I don’t think the solution is going to be found anytime soon in urban districts because of PC inability to call a spade a spade.

    It’s a chicken or egg problem. The black boys and girls are the principal discipline problem of the urban schools. What is it the district wants? For more of the blacks to act whiter? For the teachers to normalize black bad behavior so there are fewer black discipline reports?

    The very first issue which the urban schools cannot address without committing heresy is racial differences and class/school/program placement.

    If the CA schools cannot IQ test blacks then they cannot easily place students appropriately. If you mix bright and dull students you are going to have big problems. (for the sake of discussion I’m assumning a hypothetical school here has no Jewish or White students – like LA Unified)

    So we’re not just talking about the White/Jewish students in college prep and the blacks in survey courses in the same district or campus. We’re talking about an all-black school. If the school has to sort or distribute the students between graduation track and bonehead track – how do you sort? If you don’t track the kids – we all know what will happen when Tyrone is stuck in algebra and hates it. Ditto Literature and History. Shinikanika-NeNe isn’t going to be happy about Geometry either. Especially is her man is cheating on her with his baby Momma.

    So what is the teacher supposed to do? If you write them up you are not PC, and if you don’t, their climbing the walls disrupts the class. Especially with those text messages coming fast and furious about what Pumpkin is saying on Facebook and MySpace (Pumpkin has both). A lot of damage can be done by 4th period on smartphones.

    Remember that stat about 23% of the black girls being in puberty by age 9? Im not sure of the puberty onset stats on the black boys. It’s early compared to others.

    I don’t mind keeping stats by race – they will make the nonsense that all people are created equal impossible to maintain – even the Liberals are having trouble keeping the con going.

    But I don’t like teachers of any race being set up to be called “racist” because they (try to) do what has to be done with the black students and it doesn’t match what is done with the White and Jewish students.

    Black students as a group have special needs based on their differences. Sometimes and especially when the districts set them up to go off, or they are placed in situations that promote problems – black students (at a higher rate than other ethnics) act out and in some cases are a danger to themselves and other’s education and school status. This is not a state secret.

    We did not have these problems in 1960. Not like this. We had more or less segregated black schools with tracked students in separate programs taught by black teachers and some white teachers who knew all the issues with their students and had a free hand to place students where they would fit in and to discipline them to keep them in their places and on their tracks.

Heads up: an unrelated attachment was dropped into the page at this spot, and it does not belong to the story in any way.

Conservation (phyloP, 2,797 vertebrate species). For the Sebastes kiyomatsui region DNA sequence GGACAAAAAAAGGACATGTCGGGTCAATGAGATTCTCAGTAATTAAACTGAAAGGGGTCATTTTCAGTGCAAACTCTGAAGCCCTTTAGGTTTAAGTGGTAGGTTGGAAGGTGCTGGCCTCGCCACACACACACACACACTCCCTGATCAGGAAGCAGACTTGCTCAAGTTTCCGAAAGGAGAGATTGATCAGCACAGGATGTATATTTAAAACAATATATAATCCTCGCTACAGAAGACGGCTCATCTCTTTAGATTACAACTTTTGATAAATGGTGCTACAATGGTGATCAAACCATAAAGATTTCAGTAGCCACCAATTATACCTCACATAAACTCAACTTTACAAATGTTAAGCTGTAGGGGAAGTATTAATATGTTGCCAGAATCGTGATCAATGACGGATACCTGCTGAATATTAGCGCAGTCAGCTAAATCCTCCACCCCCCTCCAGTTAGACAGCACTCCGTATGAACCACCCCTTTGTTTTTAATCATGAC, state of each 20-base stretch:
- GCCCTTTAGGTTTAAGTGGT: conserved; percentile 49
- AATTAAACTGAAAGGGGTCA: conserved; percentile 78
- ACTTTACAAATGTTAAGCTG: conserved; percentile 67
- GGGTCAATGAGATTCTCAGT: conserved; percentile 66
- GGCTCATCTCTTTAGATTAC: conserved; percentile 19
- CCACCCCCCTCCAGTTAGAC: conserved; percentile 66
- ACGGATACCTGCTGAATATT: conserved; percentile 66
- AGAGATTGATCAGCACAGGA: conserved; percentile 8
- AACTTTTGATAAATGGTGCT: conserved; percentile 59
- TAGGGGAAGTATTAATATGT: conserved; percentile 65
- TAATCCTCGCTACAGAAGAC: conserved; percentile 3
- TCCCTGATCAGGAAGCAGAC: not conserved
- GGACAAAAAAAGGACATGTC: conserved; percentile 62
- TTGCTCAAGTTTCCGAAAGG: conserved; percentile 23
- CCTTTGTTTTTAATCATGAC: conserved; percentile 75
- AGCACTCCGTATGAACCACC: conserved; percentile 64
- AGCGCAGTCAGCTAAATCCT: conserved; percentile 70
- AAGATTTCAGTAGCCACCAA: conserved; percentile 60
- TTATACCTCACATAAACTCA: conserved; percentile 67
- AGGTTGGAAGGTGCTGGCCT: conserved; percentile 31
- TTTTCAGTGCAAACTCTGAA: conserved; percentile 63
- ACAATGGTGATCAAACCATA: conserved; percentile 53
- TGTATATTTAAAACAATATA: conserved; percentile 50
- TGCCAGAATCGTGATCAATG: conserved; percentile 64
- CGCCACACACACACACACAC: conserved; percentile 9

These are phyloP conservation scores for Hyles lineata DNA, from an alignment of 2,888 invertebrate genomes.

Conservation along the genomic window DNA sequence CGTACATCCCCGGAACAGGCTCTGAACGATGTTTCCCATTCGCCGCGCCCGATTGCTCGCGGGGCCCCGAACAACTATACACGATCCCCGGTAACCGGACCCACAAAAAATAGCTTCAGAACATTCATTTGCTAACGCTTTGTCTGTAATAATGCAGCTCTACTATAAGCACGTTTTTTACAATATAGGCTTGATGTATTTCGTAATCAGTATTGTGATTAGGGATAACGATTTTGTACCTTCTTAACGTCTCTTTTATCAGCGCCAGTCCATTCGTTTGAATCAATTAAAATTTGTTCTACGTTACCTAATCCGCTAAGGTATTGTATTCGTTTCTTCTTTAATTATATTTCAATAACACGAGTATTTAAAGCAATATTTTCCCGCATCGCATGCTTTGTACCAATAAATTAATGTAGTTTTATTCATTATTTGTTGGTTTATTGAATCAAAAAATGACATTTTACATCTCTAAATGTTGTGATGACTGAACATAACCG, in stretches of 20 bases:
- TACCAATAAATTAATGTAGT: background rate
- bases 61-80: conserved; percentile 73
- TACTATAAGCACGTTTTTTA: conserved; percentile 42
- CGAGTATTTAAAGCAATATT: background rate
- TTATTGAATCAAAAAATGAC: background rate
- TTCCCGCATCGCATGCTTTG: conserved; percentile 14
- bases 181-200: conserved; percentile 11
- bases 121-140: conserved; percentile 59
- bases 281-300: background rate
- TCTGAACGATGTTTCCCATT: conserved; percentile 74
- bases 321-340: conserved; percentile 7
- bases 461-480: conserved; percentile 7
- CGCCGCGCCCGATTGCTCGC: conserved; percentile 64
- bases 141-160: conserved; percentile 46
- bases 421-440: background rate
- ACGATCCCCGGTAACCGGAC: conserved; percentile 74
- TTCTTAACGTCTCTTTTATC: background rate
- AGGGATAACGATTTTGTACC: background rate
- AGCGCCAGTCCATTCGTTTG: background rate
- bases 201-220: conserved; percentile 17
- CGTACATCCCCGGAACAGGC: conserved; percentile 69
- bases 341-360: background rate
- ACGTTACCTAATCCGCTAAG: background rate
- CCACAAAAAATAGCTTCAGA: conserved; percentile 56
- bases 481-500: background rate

Now we have more or less segregated black schools with no (or haphazard) organized tracking, with staff afraid of (deliberately) making the students uncomfortable or stressed, but drop them in classes expecting one size to fit all. Either way we have segregated schools but the segregated schools here don’t produce taxpayers anywhere near the rate they did in the 1960s.

    Except the immigrants are doing better in the same schools side by side with the blacks. See what higher IQ can do.

    My final conclusion – admit openly the black students have group differences and state the Districts have no intention of equalizing discipline by race. Refuse to keep the racial stats unless it’s legally required. Start posting and enforcing performance standards by classroom and make it clear that failure will result in flunking out or removal regardless of race. Openly state that class populations will not be race proportionate. Some races are better at AP and some aren’t (by group average) – no apologies at all for it.

    And start offering non-graduation-track programs for those who are dropping out anyway, to get them ready to make it in the world without a High School diploma. At the same time you can expose them to alternative ways of meeting the requirements for the diploma when and if they want to later. The alternative track programs can do their level best to get some of their students back on track in the graduation programs. But in the meantime they keep their students in school and working at the highest level they are willing to work at for the time being.

    This means the bonehead track will be heavy on the practical skills, social work, basic reading, writing & math, basic history and civics, and all the survey classes their students can be pursuaded to sit for. As far as managing the drama – that would be programmed for in a way not feasible in the normal High School Classes (the social work component, remember?).